cover1.1I had the pleasure of coming across Bethany Chase’s debut women’s fiction, The One that Got Away, a couple of months ago when I was looking for a de-stresser. I saw her book on the shelf with an Emily Giffin blurb, and I was sold.

Easy-to-read and well-written with a captivating first line that will draw you in, once I finished it, I was left wanting to know more about the talented woman behind the pen…so I decided to interview her!

Read on to find out how this bestselling author developed her craft, found an agent, and connected with Emily Giffin—as well as how her writing has changed between her first and newly released second book.


  • One of my favourite things about your first book is that it used very unique descriptions and similes. (I still remember that you wrote that Noah’s eyes were like “oxidized copper”—loved that!) How did you develop your writing style?

Thank you for the compliment! I think my style is a combination of my personal voicewhen people close to me in real life read my books, they say it’s like hearing my voice in their headand a lot of work and practice. I particularly love description and metaphor, so that is an area where I always work hard to push for a fresh idea or an unexpected turn of phrase.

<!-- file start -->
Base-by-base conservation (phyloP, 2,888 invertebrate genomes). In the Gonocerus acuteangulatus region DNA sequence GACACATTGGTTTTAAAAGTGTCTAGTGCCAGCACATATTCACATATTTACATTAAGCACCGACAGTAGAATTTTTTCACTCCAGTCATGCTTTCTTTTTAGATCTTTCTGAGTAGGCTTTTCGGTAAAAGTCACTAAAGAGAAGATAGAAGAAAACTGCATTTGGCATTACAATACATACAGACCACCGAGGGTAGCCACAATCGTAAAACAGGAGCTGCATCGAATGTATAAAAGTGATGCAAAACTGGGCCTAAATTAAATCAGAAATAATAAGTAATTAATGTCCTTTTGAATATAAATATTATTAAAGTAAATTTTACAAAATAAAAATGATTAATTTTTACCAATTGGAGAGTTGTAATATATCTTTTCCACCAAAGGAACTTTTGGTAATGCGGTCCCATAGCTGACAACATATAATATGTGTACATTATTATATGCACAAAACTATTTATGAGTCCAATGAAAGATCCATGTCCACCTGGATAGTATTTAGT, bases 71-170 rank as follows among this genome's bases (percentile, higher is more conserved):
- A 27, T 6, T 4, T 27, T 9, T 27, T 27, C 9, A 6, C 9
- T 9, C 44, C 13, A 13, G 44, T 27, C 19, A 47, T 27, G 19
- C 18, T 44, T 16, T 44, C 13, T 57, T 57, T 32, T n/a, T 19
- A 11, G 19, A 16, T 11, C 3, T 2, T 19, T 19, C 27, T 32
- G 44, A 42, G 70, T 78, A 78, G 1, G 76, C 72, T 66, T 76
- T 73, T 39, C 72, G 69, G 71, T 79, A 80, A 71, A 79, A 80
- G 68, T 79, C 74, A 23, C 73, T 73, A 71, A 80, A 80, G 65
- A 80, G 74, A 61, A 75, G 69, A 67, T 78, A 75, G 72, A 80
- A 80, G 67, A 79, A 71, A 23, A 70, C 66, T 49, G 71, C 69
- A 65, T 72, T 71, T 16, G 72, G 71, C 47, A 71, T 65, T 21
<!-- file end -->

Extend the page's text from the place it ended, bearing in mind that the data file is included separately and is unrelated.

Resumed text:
• What advice do you have for others who want to write and publish a novel?

Develop a thick skin, and never give up. From a technical point of view, I’d say to work hard to hone your craft, but also develop a filter for writing craft advice. This is something that just takes time and experience to learn to do, but there is a balance that has to be struck. If all writers followed all writing craft advice, we’d all sound exactly the same. There are basic rules of grammar and structure that must be obeyed for the sake of clarity, and there are a lot of well-worn guidelines that are well-worn for good reason (“Kill your darlings,” etc). But some of the advice you’ll see is purely about style, and that can and should be accepted or rejected individually.

  • You mentioned on your website that you’re represented by Meredith Kaffel of DeFiore & Co. How did you find your agent, and what advice do you have for other writers who are looking for agents?

I’m a perfect example in proof of the fact that you don’t need connections to get an agent. I actually had a connection when I was queryinga close friend of mine was a Big Five editor for a long time, and she knew several agents I was interested inbut while dropping my friend’s name in my query letter got my work requested quickly, it did not get me an agent. I wrote to Meredith cold, because I saw her interests listed women’s fiction and also non-fiction related to art and design. I told her I had a women’s fic novel set in the design/architecture industry, and indeed she was interested! I can’t underscore enough how essential the right fit of personality and work style is, when taking on an agent. It is in many, many ways comparable to finding the right romantic partner. From day one, Meredith has understood and supported not just the book I queried her with, but who I am as a writer, what position I want to find in the marketplace, and how I want to grow my career. I’m incredibly grateful every day to have her on my team, and I can’t imagine doing this without her.